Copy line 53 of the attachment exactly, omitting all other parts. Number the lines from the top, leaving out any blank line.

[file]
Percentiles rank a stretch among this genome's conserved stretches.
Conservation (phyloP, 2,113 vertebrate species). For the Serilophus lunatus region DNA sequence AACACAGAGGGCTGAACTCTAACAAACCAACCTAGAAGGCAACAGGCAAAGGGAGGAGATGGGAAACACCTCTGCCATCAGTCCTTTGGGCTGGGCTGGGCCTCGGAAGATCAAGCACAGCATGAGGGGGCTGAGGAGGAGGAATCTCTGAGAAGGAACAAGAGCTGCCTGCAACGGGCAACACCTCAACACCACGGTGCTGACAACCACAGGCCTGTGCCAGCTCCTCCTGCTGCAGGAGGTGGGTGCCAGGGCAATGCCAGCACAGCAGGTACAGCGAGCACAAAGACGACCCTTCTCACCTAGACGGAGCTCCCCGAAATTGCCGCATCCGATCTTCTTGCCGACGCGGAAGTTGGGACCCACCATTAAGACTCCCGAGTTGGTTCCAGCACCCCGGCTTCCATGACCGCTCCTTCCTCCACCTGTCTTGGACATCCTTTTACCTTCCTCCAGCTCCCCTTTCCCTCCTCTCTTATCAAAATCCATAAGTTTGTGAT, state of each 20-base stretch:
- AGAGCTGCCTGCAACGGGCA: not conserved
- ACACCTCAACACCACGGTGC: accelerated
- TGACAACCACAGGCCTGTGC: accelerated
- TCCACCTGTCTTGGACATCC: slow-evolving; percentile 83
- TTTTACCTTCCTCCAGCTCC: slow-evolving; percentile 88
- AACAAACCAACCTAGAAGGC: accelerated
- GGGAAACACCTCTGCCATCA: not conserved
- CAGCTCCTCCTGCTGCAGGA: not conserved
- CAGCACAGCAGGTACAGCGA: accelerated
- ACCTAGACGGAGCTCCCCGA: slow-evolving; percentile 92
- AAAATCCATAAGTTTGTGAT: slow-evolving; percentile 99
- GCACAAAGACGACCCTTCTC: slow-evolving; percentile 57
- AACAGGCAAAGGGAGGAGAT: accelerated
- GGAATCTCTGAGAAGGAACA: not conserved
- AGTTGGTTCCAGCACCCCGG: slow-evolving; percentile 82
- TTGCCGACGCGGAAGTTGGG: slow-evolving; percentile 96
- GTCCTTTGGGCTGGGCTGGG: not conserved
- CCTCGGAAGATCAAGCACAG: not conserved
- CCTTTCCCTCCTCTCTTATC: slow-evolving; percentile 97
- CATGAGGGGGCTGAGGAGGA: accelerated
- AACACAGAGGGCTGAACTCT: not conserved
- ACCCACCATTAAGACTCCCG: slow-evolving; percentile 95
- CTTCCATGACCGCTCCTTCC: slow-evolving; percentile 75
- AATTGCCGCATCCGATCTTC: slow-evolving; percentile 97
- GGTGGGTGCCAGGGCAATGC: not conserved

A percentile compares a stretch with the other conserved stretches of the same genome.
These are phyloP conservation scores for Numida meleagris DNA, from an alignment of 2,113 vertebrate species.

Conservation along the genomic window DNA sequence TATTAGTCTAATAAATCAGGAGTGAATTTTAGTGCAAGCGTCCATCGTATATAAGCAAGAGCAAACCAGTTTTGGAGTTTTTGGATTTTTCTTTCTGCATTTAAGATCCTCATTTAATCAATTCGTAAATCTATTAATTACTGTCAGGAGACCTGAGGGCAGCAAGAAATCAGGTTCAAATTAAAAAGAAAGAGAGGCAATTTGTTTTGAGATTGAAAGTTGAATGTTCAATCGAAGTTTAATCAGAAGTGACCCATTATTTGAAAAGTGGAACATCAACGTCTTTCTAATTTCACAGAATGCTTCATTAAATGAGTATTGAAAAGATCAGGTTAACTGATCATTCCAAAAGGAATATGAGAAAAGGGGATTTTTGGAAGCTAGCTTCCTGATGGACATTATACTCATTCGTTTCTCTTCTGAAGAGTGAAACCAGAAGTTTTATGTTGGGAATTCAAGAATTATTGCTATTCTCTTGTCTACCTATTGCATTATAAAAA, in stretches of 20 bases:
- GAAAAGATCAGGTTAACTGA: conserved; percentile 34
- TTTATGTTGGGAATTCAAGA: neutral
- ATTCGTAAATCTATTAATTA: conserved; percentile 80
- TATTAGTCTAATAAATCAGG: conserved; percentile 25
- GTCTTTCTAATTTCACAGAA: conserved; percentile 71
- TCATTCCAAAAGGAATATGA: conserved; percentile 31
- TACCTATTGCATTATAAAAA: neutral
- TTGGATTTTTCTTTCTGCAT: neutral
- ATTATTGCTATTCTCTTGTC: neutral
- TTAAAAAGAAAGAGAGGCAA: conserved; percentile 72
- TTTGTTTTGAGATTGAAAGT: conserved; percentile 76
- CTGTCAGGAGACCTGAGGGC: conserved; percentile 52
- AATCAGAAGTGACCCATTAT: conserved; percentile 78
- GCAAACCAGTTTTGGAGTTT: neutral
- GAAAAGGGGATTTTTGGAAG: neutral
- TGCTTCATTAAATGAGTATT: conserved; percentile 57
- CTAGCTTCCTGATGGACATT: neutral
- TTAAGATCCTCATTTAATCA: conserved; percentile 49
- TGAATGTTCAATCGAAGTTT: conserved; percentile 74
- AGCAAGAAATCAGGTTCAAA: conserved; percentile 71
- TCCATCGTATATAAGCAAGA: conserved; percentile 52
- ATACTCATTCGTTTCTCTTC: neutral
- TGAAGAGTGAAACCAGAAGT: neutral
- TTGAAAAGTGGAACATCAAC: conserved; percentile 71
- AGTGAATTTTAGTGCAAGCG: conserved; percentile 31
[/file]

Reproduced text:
- TGAAGAGTGAAACCAGAAGT: neutral